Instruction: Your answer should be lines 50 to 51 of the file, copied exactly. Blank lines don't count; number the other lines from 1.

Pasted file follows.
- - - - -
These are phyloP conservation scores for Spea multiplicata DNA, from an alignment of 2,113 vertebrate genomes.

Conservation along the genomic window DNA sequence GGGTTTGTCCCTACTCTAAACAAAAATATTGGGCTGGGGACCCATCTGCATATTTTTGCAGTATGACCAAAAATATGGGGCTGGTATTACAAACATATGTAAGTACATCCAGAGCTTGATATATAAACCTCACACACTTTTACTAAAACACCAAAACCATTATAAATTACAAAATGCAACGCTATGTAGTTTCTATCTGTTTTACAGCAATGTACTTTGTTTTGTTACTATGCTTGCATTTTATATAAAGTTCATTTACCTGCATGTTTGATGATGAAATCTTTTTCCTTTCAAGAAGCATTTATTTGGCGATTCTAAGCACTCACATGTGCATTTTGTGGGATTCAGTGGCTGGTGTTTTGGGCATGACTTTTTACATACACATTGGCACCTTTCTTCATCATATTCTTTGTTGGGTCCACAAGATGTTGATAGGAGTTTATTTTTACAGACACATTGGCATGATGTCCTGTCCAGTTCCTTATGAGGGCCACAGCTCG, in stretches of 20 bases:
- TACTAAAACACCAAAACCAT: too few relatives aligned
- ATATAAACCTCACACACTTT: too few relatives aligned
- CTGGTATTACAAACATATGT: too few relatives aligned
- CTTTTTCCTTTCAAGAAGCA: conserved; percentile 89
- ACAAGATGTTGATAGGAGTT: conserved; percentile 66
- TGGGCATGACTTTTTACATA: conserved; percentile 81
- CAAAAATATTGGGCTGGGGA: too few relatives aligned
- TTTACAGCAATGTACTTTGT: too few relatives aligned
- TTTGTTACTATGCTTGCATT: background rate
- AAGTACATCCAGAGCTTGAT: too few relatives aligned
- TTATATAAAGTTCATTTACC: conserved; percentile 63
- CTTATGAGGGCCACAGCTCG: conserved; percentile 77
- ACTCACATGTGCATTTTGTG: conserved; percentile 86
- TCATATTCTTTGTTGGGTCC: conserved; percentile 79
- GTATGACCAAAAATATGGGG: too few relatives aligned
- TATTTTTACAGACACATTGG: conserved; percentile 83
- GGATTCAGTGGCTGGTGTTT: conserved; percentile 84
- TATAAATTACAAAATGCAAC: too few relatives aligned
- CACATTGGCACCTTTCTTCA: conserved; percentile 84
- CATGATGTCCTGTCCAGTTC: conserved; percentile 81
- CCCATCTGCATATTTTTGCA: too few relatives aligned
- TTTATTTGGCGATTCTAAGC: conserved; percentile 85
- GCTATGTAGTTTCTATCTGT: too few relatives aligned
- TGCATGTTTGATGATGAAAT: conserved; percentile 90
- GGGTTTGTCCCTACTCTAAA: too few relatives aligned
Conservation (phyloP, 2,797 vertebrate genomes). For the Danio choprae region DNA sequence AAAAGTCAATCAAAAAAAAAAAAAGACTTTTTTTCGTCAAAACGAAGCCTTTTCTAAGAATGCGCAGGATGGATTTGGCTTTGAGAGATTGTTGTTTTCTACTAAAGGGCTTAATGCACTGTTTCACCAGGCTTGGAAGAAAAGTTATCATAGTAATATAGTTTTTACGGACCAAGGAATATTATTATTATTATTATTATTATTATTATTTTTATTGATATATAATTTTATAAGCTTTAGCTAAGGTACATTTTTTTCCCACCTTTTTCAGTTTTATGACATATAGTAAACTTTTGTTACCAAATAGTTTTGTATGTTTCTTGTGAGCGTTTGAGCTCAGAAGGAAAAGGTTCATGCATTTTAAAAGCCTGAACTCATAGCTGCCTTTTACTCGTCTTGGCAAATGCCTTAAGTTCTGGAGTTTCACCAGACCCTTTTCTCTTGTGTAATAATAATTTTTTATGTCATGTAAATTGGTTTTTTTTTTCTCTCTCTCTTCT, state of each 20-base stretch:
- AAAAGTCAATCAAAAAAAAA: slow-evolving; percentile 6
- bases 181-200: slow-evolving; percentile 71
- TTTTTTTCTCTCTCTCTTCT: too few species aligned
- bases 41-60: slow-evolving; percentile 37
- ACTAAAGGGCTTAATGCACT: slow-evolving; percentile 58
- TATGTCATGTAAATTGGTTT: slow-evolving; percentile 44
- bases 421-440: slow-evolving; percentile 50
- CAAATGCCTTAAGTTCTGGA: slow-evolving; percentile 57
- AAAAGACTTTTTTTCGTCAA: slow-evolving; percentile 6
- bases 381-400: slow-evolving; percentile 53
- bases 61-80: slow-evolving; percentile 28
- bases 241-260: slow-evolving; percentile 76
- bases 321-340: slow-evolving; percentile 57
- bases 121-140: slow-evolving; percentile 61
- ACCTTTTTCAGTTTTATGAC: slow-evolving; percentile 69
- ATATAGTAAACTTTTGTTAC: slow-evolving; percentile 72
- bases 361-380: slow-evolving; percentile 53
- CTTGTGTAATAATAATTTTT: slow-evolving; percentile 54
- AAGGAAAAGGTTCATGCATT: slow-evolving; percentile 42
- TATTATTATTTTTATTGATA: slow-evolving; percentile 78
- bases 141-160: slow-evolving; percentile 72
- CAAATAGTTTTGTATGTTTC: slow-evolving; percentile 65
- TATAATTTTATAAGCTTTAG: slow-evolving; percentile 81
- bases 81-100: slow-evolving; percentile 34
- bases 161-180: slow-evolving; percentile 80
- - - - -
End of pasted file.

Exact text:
- CAAATAGTTTTGTATGTTTC: slow-evolving; percentile 65
- TATAATTTTATAAGCTTTAG: slow-evolving; percentile 81